means for applying said low-level pulse voltage to said first transistor to render said first transistor conductive and apply the high-voltage level direct current voltage from said source to said output terminal through said diode means,

a normally conductive second transistor,

means connecting the emitter of said second transistor to said output terminal,

means connecting the collector to said second transistor to the other input terminal for said high-voltage level direct current voltage source,

means connecting the base of said second transistor to the emitter of said first transistor whereby said normally conductive second transistor is rendered nonconductive on said first transistor being rendered conductive voltage to the base thereof,

a source of high-level periodic voltage, and

means for applying said high-level periodic voltage to the collector of said second transistor, whereby said highlevel periodic voltage is applied to said output terminal through said second transistor during the conduction times thereof and to said output terminal through said low-impedance high-voltage level direct current voltage source and said first transistor during conduction times of said first transistor.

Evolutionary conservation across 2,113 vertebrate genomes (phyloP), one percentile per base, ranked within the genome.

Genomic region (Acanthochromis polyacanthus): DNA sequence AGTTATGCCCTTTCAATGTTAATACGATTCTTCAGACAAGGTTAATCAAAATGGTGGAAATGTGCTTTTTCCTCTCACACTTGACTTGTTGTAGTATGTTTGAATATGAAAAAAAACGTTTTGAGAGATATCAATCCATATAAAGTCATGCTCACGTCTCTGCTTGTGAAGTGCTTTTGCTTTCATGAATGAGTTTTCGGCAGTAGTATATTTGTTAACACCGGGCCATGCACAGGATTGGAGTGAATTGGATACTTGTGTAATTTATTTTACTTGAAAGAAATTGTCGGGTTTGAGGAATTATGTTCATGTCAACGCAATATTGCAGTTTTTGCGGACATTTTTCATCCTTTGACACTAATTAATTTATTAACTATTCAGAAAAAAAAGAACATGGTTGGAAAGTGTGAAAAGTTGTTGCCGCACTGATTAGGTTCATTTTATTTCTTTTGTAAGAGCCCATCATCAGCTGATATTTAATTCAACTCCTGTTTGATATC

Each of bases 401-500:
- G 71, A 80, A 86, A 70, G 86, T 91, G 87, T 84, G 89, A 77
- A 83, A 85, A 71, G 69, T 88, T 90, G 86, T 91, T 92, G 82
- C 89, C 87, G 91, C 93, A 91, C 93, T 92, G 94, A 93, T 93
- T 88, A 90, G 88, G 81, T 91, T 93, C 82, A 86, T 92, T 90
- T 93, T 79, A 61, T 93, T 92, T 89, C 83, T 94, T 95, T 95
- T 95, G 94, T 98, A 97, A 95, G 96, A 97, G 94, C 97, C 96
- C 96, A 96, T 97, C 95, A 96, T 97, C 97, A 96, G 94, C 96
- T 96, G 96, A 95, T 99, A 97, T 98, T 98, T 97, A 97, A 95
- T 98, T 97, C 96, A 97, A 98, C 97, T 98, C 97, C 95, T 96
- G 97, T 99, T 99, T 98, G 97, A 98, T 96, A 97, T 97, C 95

l2. The invention defined in claim i ll wherein said circuit is one of a plurality of similar circuits on an integrated circuit chip.

113. The invention defined in claim 112 wherein said in tegratcd circuit chip contains a plurality of device islands dielectrically isolated from each other and in a common matrix.

lid. The invention defined in claim l3 wherein each normally conductive second transistor of each circuit is in its own device island and all of said normally nonconductive first transistors are in a common device island.

lid. An interface system for coupling low-voltage level information signals from an information source to traversely oriented insulated conductor arrays in a gas discharge display panel requiring oppositely phased high-voltage level pulse in formation signals and oppositely phased periodic sustaining voltages applied to and transversely oriented conductors for displaying the information comprising, in combination,